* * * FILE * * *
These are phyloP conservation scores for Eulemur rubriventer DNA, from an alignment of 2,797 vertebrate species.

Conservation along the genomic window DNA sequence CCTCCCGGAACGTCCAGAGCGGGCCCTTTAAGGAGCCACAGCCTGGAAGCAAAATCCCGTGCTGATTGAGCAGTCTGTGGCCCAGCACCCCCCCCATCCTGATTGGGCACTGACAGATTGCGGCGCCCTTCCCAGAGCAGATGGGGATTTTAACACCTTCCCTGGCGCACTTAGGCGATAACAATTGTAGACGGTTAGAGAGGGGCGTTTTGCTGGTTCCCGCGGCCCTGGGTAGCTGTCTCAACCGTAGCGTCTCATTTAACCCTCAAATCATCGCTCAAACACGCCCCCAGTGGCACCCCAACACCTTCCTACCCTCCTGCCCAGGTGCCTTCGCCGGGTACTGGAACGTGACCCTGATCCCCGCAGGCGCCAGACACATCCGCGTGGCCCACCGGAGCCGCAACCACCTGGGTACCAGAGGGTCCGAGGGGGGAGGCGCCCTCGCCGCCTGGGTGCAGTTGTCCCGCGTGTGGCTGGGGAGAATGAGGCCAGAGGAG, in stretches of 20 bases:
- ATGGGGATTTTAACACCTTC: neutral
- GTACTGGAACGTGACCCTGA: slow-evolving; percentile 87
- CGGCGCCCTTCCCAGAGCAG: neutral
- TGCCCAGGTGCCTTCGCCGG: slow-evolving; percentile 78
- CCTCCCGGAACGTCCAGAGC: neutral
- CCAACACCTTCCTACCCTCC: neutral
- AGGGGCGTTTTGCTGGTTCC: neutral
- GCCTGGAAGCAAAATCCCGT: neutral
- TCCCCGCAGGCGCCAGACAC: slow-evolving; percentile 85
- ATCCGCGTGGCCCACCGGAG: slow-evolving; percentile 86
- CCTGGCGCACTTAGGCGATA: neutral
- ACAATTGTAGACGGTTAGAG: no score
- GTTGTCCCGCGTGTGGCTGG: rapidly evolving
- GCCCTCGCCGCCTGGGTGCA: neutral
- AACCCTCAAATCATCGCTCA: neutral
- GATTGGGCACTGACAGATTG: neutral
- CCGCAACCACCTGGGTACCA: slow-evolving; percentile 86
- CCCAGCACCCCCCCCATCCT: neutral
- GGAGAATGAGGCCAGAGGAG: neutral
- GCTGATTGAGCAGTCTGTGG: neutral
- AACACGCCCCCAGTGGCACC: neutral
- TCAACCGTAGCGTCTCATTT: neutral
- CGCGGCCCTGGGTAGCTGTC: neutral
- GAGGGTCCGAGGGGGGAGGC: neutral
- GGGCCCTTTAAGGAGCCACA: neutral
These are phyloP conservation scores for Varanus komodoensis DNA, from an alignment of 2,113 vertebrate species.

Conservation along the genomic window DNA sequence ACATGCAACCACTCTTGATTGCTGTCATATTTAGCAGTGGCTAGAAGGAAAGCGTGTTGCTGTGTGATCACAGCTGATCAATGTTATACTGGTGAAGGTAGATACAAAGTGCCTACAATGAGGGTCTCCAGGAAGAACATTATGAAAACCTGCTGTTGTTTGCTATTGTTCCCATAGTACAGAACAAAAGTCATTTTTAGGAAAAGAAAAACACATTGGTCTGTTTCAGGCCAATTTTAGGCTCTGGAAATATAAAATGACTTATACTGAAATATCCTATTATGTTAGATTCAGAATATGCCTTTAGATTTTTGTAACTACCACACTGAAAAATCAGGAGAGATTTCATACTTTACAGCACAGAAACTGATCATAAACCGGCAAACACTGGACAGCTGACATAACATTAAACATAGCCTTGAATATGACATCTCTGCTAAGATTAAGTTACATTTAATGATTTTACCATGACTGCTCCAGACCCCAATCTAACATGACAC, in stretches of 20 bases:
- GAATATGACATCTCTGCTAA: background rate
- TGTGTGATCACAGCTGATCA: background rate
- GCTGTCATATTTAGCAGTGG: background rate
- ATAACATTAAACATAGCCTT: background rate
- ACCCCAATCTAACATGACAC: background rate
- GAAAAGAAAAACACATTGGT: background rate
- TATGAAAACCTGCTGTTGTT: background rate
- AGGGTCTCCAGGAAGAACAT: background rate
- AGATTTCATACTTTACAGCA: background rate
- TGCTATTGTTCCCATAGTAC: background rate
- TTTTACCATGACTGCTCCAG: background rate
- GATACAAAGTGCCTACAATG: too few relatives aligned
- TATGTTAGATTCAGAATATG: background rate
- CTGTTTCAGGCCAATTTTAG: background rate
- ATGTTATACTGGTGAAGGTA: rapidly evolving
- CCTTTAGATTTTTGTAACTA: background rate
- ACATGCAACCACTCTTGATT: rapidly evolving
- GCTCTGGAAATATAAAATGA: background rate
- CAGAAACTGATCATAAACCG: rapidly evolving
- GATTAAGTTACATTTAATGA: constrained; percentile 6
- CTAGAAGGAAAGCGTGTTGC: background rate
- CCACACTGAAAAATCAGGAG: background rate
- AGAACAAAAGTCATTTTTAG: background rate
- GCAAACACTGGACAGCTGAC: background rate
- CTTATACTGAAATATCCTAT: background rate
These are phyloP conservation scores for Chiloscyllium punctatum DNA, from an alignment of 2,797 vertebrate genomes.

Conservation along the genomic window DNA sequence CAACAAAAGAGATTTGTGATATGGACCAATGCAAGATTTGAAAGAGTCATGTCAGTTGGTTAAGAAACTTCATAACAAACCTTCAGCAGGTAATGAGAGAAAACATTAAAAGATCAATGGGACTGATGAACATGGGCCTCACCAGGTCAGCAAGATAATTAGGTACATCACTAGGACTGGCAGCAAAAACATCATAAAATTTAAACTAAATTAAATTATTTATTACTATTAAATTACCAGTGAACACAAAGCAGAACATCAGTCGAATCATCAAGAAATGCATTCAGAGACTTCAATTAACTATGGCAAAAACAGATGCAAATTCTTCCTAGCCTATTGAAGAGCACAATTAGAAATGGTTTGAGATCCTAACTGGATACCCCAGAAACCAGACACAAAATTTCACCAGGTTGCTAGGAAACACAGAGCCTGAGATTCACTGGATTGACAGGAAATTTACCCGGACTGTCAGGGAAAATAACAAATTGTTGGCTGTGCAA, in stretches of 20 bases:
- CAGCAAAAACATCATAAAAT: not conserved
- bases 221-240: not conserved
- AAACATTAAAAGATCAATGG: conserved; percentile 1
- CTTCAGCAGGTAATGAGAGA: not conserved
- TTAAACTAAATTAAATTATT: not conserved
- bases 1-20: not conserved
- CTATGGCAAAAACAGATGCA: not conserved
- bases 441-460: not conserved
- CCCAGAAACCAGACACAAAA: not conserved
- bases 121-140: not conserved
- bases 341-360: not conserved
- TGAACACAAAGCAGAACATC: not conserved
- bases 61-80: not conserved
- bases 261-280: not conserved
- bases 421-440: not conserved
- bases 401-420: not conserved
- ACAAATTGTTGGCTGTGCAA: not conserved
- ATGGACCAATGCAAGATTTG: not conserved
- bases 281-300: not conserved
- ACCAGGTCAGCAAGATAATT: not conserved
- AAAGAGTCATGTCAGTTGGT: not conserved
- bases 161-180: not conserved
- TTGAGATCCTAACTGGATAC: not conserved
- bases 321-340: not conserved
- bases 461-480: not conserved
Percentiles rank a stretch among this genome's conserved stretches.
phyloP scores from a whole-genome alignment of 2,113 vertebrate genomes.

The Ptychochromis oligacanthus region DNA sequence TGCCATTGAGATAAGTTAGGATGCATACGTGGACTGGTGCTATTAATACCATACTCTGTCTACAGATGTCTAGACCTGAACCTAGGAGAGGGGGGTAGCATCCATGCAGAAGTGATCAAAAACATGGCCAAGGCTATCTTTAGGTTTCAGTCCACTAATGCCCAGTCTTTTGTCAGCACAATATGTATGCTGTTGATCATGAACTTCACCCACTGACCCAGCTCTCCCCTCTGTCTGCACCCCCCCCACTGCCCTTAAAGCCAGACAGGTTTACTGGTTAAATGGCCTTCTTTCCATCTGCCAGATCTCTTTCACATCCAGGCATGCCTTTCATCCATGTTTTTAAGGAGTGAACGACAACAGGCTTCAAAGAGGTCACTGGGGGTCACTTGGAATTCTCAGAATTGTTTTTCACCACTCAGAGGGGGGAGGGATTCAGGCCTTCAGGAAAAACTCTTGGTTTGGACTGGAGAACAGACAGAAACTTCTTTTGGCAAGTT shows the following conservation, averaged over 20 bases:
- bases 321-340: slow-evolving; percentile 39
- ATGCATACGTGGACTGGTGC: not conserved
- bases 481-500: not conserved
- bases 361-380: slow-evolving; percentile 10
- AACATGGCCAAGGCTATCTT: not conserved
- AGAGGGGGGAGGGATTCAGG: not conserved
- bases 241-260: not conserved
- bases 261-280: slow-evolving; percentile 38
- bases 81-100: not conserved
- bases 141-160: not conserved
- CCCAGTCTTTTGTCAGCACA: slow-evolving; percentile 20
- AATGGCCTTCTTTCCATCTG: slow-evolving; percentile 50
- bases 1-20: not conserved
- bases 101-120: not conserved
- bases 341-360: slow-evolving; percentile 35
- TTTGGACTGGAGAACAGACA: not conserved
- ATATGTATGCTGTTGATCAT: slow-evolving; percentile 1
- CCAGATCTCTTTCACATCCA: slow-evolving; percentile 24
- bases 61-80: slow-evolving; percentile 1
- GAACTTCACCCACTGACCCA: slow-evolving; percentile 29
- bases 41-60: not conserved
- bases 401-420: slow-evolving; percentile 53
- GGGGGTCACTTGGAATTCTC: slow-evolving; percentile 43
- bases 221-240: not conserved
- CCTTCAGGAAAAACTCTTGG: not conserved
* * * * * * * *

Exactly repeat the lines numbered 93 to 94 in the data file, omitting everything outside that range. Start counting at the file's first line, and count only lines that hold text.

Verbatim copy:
- bases 81-100: not conserved
- bases 141-160: not conserved